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The term Shaman refers to a man or woman who serves a society as a part time religious practitioner. In many societies the shaman is not required by his profession to do more than perform routine rituals.

Among the Eskimos shamans are numerous almost every family will have one and there may be several in each village. They are paid for their services however there are none who devote full time to shamanism. Shamans are older and highly respected within the village community.

They may be described as part time specialist in religious functions unlike the priest who devote all his working time to these ends. The shaman performs his religious duties in addition to others necessary to make a living.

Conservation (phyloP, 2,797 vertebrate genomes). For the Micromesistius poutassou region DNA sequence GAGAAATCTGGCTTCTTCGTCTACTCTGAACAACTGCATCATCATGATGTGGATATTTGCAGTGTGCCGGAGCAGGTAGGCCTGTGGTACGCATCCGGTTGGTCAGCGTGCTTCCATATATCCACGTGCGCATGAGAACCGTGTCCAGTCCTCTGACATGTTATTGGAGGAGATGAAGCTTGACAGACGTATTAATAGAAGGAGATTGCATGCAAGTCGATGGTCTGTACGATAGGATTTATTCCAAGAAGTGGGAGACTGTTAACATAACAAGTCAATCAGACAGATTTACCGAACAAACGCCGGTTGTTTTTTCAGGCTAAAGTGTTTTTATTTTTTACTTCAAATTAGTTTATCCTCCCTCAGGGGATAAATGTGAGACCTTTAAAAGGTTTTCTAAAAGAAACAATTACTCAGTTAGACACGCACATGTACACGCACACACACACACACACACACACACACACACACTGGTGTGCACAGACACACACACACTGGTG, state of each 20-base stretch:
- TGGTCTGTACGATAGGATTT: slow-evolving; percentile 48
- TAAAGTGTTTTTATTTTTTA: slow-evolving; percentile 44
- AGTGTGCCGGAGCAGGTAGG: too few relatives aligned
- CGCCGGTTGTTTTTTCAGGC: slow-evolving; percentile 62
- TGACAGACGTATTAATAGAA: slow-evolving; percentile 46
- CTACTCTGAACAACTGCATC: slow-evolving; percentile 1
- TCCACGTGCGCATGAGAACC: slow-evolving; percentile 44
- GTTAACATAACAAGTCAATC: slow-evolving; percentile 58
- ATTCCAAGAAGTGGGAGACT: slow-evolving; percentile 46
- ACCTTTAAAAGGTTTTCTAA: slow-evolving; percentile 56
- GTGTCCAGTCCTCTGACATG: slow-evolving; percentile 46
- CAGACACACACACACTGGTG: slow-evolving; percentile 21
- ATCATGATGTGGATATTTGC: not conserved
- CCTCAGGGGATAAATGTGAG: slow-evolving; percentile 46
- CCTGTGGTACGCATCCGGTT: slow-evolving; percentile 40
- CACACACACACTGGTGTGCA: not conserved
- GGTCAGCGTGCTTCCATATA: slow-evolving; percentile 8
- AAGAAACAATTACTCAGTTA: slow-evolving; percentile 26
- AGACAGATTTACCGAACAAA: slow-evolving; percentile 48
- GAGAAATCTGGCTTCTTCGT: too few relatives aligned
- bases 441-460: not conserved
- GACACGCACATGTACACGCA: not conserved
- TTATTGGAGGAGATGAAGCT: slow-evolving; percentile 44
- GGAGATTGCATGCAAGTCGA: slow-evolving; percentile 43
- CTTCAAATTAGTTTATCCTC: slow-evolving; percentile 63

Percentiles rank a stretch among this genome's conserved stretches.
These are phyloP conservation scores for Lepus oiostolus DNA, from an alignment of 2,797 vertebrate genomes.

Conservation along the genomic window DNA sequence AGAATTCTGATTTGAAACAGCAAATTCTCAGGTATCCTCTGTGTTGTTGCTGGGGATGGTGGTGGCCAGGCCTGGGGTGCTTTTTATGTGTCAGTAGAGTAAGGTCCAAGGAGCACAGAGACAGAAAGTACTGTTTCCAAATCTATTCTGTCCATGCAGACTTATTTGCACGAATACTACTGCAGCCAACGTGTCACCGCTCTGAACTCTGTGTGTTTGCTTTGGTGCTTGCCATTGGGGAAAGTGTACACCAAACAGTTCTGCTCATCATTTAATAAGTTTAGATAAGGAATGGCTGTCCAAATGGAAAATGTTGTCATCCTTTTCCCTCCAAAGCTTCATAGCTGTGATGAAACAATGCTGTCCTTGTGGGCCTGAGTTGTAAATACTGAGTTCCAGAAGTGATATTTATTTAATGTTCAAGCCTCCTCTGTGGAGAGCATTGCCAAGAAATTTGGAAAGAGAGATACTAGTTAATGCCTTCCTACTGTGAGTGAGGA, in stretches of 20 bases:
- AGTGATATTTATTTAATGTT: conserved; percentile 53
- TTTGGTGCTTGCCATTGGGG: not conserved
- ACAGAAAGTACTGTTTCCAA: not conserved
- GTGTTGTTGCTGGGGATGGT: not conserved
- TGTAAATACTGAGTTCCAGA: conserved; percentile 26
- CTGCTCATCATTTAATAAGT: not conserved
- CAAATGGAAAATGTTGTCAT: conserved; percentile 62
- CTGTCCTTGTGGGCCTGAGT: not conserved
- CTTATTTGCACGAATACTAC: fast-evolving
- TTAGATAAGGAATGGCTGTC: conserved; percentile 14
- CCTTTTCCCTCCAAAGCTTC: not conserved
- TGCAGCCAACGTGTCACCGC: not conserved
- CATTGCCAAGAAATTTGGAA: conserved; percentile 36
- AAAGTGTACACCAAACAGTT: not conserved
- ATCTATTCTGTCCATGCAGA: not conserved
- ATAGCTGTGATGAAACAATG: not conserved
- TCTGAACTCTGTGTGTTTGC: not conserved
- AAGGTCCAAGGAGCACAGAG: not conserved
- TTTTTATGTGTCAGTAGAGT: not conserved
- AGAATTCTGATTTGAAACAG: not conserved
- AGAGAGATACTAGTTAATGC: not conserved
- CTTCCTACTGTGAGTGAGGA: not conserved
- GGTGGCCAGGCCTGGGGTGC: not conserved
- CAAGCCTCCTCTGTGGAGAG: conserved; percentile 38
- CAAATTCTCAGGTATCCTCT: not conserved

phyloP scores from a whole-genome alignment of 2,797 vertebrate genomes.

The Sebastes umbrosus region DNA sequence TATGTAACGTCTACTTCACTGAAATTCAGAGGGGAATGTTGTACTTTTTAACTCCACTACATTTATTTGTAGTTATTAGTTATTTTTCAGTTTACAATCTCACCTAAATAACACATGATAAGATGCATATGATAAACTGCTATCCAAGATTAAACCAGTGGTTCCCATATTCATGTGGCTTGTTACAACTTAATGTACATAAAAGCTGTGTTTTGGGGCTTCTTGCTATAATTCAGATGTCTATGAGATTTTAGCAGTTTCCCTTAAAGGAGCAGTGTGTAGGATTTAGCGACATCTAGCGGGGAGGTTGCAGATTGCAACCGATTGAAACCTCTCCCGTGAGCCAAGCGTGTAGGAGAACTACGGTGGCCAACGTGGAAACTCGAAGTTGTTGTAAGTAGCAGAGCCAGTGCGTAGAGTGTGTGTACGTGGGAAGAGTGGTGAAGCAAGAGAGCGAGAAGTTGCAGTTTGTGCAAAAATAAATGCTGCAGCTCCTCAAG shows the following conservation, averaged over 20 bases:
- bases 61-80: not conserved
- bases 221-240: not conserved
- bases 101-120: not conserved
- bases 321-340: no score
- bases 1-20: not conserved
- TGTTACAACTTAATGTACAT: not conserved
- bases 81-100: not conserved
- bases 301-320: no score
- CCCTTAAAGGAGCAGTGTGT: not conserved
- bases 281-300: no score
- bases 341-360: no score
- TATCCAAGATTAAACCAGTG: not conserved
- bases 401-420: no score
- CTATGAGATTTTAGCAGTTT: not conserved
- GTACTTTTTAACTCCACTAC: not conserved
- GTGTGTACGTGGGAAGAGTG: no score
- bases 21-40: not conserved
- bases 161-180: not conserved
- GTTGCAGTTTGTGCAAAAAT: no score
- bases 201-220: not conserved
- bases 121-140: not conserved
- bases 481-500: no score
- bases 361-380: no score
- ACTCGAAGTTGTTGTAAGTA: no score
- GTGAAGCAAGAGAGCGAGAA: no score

The shamans receive his power either through direct experience with supernatural beings in dreams or visions or from another shaman who has had such direct experience.

Shamanism involves direct contact with supernatural beings; the shaman is usually a person who is emotionally less stable than his followers and so more than susceptible to visions and dreams.

Shamans usually function in small relatively private ceremonies given at the instance of a single supplicant who is in difficulties.

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